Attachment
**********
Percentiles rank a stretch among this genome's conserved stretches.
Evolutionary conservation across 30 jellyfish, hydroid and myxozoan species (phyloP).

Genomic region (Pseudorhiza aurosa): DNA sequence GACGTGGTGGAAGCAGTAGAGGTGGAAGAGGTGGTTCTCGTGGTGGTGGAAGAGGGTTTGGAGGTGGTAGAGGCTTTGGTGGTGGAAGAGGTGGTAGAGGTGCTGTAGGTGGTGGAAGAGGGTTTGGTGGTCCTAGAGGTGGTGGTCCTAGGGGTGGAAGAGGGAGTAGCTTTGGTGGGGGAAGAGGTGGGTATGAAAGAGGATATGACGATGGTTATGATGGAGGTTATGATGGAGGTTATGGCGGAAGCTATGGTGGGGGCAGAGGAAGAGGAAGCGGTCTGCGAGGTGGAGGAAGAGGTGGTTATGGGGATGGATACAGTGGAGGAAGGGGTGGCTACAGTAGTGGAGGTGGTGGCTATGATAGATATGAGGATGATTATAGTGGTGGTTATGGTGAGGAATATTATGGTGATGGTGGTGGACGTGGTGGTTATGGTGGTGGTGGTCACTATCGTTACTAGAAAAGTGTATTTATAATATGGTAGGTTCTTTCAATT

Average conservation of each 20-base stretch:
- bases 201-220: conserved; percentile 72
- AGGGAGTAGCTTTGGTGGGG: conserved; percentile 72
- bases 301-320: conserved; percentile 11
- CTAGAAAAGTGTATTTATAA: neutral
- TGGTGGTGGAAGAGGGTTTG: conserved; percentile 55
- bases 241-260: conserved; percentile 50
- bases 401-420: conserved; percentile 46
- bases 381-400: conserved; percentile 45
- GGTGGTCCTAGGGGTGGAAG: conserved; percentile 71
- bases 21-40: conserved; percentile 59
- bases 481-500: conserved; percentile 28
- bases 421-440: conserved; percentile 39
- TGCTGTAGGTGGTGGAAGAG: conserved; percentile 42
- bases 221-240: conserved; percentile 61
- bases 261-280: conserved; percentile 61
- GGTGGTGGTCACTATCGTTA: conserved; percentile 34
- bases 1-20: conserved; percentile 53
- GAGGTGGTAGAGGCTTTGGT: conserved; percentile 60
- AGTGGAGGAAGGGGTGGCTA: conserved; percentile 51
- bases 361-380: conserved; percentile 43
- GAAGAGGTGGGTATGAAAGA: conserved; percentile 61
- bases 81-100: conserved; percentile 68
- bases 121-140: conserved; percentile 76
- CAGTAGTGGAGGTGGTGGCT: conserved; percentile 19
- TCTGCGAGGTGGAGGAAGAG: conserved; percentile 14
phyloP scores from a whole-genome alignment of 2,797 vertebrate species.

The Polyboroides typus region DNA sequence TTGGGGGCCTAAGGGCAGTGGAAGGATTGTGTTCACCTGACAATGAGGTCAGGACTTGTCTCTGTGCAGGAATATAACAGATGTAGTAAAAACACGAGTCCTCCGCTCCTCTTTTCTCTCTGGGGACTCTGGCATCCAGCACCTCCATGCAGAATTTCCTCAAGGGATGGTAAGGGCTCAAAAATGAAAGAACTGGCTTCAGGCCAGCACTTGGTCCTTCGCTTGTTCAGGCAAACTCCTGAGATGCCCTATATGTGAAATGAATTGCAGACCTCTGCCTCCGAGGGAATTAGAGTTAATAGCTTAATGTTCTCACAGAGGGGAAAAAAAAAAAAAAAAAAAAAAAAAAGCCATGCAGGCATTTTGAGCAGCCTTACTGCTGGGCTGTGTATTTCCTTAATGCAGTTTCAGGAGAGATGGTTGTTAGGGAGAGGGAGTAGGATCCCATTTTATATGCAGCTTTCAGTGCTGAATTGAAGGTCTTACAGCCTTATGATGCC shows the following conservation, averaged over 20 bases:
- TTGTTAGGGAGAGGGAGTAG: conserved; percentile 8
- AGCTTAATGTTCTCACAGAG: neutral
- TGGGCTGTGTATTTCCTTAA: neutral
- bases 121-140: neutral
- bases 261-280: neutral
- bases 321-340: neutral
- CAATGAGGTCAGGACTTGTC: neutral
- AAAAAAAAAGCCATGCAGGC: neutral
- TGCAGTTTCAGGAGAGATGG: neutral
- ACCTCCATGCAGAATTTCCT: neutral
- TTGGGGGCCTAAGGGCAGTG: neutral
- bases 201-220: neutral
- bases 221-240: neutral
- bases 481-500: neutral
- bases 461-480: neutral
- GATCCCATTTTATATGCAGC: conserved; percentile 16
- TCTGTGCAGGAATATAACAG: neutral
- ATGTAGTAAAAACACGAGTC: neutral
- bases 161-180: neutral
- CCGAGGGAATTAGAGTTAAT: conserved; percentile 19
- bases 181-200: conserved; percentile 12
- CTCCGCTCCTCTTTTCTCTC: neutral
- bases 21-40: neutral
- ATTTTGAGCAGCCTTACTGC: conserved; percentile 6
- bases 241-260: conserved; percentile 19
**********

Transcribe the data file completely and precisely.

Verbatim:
Percentiles rank a stretch among this genome's conserved stretches.
Evolutionary conservation across 30 jellyfish, hydroid and myxozoan species (phyloP).

Genomic region (Pseudorhiza aurosa): DNA sequence GACGTGGTGGAAGCAGTAGAGGTGGAAGAGGTGGTTCTCGTGGTGGTGGAAGAGGGTTTGGAGGTGGTAGAGGCTTTGGTGGTGGAAGAGGTGGTAGAGGTGCTGTAGGTGGTGGAAGAGGGTTTGGTGGTCCTAGAGGTGGTGGTCCTAGGGGTGGAAGAGGGAGTAGCTTTGGTGGGGGAAGAGGTGGGTATGAAAGAGGATATGACGATGGTTATGATGGAGGTTATGATGGAGGTTATGGCGGAAGCTATGGTGGGGGCAGAGGAAGAGGAAGCGGTCTGCGAGGTGGAGGAAGAGGTGGTTATGGGGATGGATACAGTGGAGGAAGGGGTGGCTACAGTAGTGGAGGTGGTGGCTATGATAGATATGAGGATGATTATAGTGGTGGTTATGGTGAGGAATATTATGGTGATGGTGGTGGACGTGGTGGTTATGGTGGTGGTGGTCACTATCGTTACTAGAAAAGTGTATTTATAATATGGTAGGTTCTTTCAATT

Average conservation of each 20-base stretch:
- bases 201-220: conserved; percentile 72
- AGGGAGTAGCTTTGGTGGGG: conserved; percentile 72
- bases 301-320: conserved; percentile 11
- CTAGAAAAGTGTATTTATAA: neutral
- TGGTGGTGGAAGAGGGTTTG: conserved; percentile 55
- bases 241-260: conserved; percentile 50
- bases 401-420: conserved; percentile 46
- bases 381-400: conserved; percentile 45
- GGTGGTCCTAGGGGTGGAAG: conserved; percentile 71
- bases 21-40: conserved; percentile 59
- bases 481-500: conserved; percentile 28
- bases 421-440: conserved; percentile 39
- TGCTGTAGGTGGTGGAAGAG: conserved; percentile 42
- bases 221-240: conserved; percentile 61
- bases 261-280: conserved; percentile 61
- GGTGGTGGTCACTATCGTTA: conserved; percentile 34
- bases 1-20: conserved; percentile 53
- GAGGTGGTAGAGGCTTTGGT: conserved; percentile 60
- AGTGGAGGAAGGGGTGGCTA: conserved; percentile 51
- bases 361-380: conserved; percentile 43
- GAAGAGGTGGGTATGAAAGA: conserved; percentile 61
- bases 81-100: conserved; percentile 68
- bases 121-140: conserved; percentile 76
- CAGTAGTGGAGGTGGTGGCT: conserved; percentile 19
- TCTGCGAGGTGGAGGAAGAG: conserved; percentile 14
phyloP scores from a whole-genome alignment of 2,797 vertebrate species.

The Polyboroides typus region DNA sequence TTGGGGGCCTAAGGGCAGTGGAAGGATTGTGTTCACCTGACAATGAGGTCAGGACTTGTCTCTGTGCAGGAATATAACAGATGTAGTAAAAACACGAGTCCTCCGCTCCTCTTTTCTCTCTGGGGACTCTGGCATCCAGCACCTCCATGCAGAATTTCCTCAAGGGATGGTAAGGGCTCAAAAATGAAAGAACTGGCTTCAGGCCAGCACTTGGTCCTTCGCTTGTTCAGGCAAACTCCTGAGATGCCCTATATGTGAAATGAATTGCAGACCTCTGCCTCCGAGGGAATTAGAGTTAATAGCTTAATGTTCTCACAGAGGGGAAAAAAAAAAAAAAAAAAAAAAAAAAGCCATGCAGGCATTTTGAGCAGCCTTACTGCTGGGCTGTGTATTTCCTTAATGCAGTTTCAGGAGAGATGGTTGTTAGGGAGAGGGAGTAGGATCCCATTTTATATGCAGCTTTCAGTGCTGAATTGAAGGTCTTACAGCCTTATGATGCC shows the following conservation, averaged over 20 bases:
- TTGTTAGGGAGAGGGAGTAG: conserved; percentile 8
- AGCTTAATGTTCTCACAGAG: neutral
- TGGGCTGTGTATTTCCTTAA: neutral
- bases 121-140: neutral
- bases 261-280: neutral
- bases 321-340: neutral
- CAATGAGGTCAGGACTTGTC: neutral
- AAAAAAAAAGCCATGCAGGC: neutral
- TGCAGTTTCAGGAGAGATGG: neutral
- ACCTCCATGCAGAATTTCCT: neutral
- TTGGGGGCCTAAGGGCAGTG: neutral
- bases 201-220: neutral
- bases 221-240: neutral
- bases 481-500: neutral
- bases 461-480: neutral
- GATCCCATTTTATATGCAGC: conserved; percentile 16
- TCTGTGCAGGAATATAACAG: neutral
- ATGTAGTAAAAACACGAGTC: neutral
- bases 161-180: neutral
- CCGAGGGAATTAGAGTTAAT: conserved; percentile 19
- bases 181-200: conserved; percentile 12
- CTCCGCTCCTCTTTTCTCTC: neutral
- bases 21-40: neutral
- ATTTTGAGCAGCCTTACTGC: conserved; percentile 6
- bases 241-260: conserved; percentile 19